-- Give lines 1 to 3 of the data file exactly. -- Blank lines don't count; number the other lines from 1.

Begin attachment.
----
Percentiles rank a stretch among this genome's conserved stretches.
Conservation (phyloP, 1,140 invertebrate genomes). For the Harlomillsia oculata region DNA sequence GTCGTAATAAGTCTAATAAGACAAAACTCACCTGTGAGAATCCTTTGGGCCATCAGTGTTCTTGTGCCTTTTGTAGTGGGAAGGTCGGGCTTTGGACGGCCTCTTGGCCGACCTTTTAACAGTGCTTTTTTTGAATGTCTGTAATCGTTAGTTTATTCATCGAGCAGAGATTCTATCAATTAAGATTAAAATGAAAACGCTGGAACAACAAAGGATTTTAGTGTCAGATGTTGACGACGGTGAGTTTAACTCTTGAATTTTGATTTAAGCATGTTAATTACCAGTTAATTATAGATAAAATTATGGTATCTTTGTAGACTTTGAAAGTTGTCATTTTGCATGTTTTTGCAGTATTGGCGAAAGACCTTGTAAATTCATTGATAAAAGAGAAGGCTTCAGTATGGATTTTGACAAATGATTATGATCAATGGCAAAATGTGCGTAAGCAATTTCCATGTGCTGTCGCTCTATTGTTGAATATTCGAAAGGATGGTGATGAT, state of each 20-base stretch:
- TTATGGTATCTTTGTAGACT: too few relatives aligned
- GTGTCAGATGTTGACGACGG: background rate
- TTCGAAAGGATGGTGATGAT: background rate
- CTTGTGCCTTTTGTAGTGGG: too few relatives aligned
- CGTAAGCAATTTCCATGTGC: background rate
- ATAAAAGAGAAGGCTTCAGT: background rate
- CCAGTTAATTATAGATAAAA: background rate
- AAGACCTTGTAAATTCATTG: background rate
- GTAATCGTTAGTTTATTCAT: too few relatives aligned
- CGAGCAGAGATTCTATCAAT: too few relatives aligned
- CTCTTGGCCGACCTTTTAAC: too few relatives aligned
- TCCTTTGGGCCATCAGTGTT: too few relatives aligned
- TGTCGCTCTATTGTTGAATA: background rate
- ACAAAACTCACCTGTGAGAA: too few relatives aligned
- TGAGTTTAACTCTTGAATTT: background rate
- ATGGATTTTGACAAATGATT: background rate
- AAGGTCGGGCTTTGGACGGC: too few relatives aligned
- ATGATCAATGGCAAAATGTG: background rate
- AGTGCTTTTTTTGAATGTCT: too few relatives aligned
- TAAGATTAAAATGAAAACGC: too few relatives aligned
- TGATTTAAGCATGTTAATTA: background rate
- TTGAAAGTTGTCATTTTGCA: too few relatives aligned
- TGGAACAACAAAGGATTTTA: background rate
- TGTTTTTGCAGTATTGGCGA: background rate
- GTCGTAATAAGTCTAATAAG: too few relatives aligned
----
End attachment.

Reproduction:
Percentiles rank a stretch among this genome's conserved stretches.
Conservation (phyloP, 1,140 invertebrate genomes). For the Harlomillsia oculata region DNA sequence GTCGTAATAAGTCTAATAAGACAAAACTCACCTGTGAGAATCCTTTGGGCCATCAGTGTTCTTGTGCCTTTTGTAGTGGGAAGGTCGGGCTTTGGACGGCCTCTTGGCCGACCTTTTAACAGTGCTTTTTTTGAATGTCTGTAATCGTTAGTTTATTCATCGAGCAGAGATTCTATCAATTAAGATTAAAATGAAAACGCTGGAACAACAAAGGATTTTAGTGTCAGATGTTGACGACGGTGAGTTTAACTCTTGAATTTTGATTTAAGCATGTTAATTACCAGTTAATTATAGATAAAATTATGGTATCTTTGTAGACTTTGAAAGTTGTCATTTTGCATGTTTTTGCAGTATTGGCGAAAGACCTTGTAAATTCATTGATAAAAGAGAAGGCTTCAGTATGGATTTTGACAAATGATTATGATCAATGGCAAAATGTGCGTAAGCAATTTCCATGTGCTGTCGCTCTATTGTTGAATATTCGAAAGGATGGTGATGAT, state of each 20-base stretch:
- TTATGGTATCTTTGTAGACT: too few relatives aligned